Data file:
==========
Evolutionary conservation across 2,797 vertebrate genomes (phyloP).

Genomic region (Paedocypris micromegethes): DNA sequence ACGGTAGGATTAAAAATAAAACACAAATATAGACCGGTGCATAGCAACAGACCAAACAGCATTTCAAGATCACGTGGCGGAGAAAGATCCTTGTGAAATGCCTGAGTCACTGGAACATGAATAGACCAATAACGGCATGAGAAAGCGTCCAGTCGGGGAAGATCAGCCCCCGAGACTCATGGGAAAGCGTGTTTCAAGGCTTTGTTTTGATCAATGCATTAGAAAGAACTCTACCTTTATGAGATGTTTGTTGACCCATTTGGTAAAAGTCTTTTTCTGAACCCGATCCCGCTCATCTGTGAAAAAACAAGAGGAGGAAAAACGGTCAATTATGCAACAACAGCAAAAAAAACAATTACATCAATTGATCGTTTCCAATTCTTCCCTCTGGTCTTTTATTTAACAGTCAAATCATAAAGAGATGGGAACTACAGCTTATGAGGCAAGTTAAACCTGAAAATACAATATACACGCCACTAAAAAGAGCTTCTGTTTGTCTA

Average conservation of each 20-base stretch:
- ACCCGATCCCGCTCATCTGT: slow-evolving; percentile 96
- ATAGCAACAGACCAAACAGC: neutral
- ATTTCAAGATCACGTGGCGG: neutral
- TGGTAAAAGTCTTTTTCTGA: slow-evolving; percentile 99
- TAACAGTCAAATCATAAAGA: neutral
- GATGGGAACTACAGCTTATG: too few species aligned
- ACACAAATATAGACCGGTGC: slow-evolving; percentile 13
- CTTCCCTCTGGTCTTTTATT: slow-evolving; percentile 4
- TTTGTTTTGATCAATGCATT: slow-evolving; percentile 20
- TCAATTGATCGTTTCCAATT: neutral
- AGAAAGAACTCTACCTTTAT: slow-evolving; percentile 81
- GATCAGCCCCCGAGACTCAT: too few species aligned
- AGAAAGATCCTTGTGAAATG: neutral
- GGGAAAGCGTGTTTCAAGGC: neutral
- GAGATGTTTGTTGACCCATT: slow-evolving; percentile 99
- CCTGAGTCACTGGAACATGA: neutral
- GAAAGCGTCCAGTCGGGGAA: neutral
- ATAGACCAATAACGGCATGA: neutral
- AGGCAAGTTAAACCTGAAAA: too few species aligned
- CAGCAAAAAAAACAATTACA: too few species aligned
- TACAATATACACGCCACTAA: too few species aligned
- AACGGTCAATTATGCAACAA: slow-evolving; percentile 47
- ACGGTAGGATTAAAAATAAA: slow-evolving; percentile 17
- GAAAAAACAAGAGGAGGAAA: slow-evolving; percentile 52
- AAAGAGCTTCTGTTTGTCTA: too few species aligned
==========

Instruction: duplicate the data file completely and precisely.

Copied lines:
Evolutionary conservation across 2,797 vertebrate genomes (phyloP).

Genomic region (Paedocypris micromegethes): DNA sequence ACGGTAGGATTAAAAATAAAACACAAATATAGACCGGTGCATAGCAACAGACCAAACAGCATTTCAAGATCACGTGGCGGAGAAAGATCCTTGTGAAATGCCTGAGTCACTGGAACATGAATAGACCAATAACGGCATGAGAAAGCGTCCAGTCGGGGAAGATCAGCCCCCGAGACTCATGGGAAAGCGTGTTTCAAGGCTTTGTTTTGATCAATGCATTAGAAAGAACTCTACCTTTATGAGATGTTTGTTGACCCATTTGGTAAAAGTCTTTTTCTGAACCCGATCCCGCTCATCTGTGAAAAAACAAGAGGAGGAAAAACGGTCAATTATGCAACAACAGCAAAAAAAACAATTACATCAATTGATCGTTTCCAATTCTTCCCTCTGGTCTTTTATTTAACAGTCAAATCATAAAGAGATGGGAACTACAGCTTATGAGGCAAGTTAAACCTGAAAATACAATATACACGCCACTAAAAAGAGCTTCTGTTTGTCTA

Average conservation of each 20-base stretch:
- ACCCGATCCCGCTCATCTGT: slow-evolving; percentile 96
- ATAGCAACAGACCAAACAGC: neutral
- ATTTCAAGATCACGTGGCGG: neutral
- TGGTAAAAGTCTTTTTCTGA: slow-evolving; percentile 99
- TAACAGTCAAATCATAAAGA: neutral
- GATGGGAACTACAGCTTATG: too few species aligned
- ACACAAATATAGACCGGTGC: slow-evolving; percentile 13
- CTTCCCTCTGGTCTTTTATT: slow-evolving; percentile 4
- TTTGTTTTGATCAATGCATT: slow-evolving; percentile 20
- TCAATTGATCGTTTCCAATT: neutral
- AGAAAGAACTCTACCTTTAT: slow-evolving; percentile 81
- GATCAGCCCCCGAGACTCAT: too few species aligned
- AGAAAGATCCTTGTGAAATG: neutral
- GGGAAAGCGTGTTTCAAGGC: neutral
- GAGATGTTTGTTGACCCATT: slow-evolving; percentile 99
- CCTGAGTCACTGGAACATGA: neutral
- GAAAGCGTCCAGTCGGGGAA: neutral
- ATAGACCAATAACGGCATGA: neutral
- AGGCAAGTTAAACCTGAAAA: too few species aligned
- CAGCAAAAAAAACAATTACA: too few species aligned
- TACAATATACACGCCACTAA: too few species aligned
- AACGGTCAATTATGCAACAA: slow-evolving; percentile 47
- ACGGTAGGATTAAAAATAAA: slow-evolving; percentile 17
- GAAAAAACAAGAGGAGGAAA: slow-evolving; percentile 52
- AAAGAGCTTCTGTTTGTCTA: too few species aligned